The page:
UK tax scam traced to Italy

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The British tax authorities said the illicit payments were first spotted in June 2012. Photos: 401(K) 2012/Flickr (L) Images of Money/Flickr
13:42 CEST+02:00
A plot to trick the British government out of £500,000 ($775,000) has been traced back to a fraudster in Italy, by using stolen British identities.

A man based in Bologna was arrested at the weekend in London, more than a year after tax authorities first picked up on a series of suspicious transactions.

“We found some payments that were difficult to explain and so an investigation kicked off,” Andrew Bennett, spokesman for the UK’s HM Revenue & Customs (HMRC), told The Local.

The probe uncovered a criminal network stealing people’s identities to create false online accounts with HMRC, then using these to claim income tax refunds.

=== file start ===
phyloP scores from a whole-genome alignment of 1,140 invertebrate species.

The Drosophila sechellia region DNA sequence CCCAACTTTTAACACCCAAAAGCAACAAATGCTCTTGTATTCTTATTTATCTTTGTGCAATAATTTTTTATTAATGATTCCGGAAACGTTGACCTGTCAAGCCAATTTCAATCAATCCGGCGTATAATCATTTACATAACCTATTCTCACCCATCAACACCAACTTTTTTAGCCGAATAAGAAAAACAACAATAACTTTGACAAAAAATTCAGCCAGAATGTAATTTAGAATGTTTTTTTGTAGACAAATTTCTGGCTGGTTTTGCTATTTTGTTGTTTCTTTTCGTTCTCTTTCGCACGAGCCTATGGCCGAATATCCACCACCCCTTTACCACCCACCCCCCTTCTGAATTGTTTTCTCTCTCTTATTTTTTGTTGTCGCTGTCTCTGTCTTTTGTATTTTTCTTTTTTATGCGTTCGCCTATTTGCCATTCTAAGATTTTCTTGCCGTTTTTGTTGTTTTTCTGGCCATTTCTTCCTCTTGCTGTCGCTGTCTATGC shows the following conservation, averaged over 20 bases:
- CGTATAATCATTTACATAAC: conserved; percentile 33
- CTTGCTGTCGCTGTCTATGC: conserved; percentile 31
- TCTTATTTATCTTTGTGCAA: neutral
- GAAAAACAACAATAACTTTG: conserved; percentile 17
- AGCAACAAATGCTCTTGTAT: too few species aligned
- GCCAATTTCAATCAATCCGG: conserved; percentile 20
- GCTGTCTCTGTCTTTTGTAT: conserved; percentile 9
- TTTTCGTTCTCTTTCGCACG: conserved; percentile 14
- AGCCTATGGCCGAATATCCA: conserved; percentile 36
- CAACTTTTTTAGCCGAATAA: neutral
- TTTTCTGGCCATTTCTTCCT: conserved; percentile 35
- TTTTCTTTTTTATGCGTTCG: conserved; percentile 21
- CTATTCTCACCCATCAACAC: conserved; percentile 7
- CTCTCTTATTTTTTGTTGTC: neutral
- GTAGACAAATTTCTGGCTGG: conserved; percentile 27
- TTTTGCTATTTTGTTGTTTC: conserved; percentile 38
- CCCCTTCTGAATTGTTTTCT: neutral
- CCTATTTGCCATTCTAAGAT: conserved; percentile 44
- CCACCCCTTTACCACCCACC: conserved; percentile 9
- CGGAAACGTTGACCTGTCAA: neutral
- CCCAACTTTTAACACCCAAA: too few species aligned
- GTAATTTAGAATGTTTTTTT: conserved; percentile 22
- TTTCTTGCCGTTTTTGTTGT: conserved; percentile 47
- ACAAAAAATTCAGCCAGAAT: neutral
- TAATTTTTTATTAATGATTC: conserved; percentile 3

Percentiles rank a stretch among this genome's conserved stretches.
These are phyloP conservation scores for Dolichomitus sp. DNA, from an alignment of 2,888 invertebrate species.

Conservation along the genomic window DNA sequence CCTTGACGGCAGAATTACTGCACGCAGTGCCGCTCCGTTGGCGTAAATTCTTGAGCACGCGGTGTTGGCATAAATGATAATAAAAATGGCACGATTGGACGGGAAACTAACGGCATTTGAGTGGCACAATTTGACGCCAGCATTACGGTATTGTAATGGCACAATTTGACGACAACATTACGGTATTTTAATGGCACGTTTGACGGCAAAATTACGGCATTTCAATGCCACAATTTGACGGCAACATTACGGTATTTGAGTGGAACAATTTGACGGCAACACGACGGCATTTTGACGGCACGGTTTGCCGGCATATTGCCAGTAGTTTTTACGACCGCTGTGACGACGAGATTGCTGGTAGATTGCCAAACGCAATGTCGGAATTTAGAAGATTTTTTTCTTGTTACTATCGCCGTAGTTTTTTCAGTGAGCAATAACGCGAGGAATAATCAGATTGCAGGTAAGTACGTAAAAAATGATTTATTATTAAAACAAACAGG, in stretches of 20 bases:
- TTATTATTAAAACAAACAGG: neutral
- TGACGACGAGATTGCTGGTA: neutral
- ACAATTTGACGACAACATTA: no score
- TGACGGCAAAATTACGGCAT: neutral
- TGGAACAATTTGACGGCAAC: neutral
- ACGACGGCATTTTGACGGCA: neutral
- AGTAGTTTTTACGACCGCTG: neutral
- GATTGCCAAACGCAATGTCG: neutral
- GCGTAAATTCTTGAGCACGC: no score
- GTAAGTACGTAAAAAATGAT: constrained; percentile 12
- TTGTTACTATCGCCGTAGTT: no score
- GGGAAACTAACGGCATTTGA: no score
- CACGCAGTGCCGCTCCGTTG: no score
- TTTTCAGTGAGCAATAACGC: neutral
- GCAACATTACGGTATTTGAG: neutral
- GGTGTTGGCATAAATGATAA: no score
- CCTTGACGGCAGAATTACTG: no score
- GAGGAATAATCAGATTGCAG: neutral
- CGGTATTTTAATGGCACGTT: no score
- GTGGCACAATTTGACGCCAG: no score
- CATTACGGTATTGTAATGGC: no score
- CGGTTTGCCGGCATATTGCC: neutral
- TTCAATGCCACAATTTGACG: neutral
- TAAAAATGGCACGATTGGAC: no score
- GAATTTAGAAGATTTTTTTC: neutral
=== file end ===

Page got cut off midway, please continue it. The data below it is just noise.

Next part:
Four other gang members were arrested in the UK, although it is unknown whether they or the man from Bologna are Italian citizens.

Bennett said the attempted fraud was a complex operation which involved stealing a number of identities.

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Italy’s cyber police were also involved in the investigation and carried out searches in Italy as the gang were arrested.

The man from Italy has now been charged with Cheating the Revenue and released on bail, ahead of a court appearance.  

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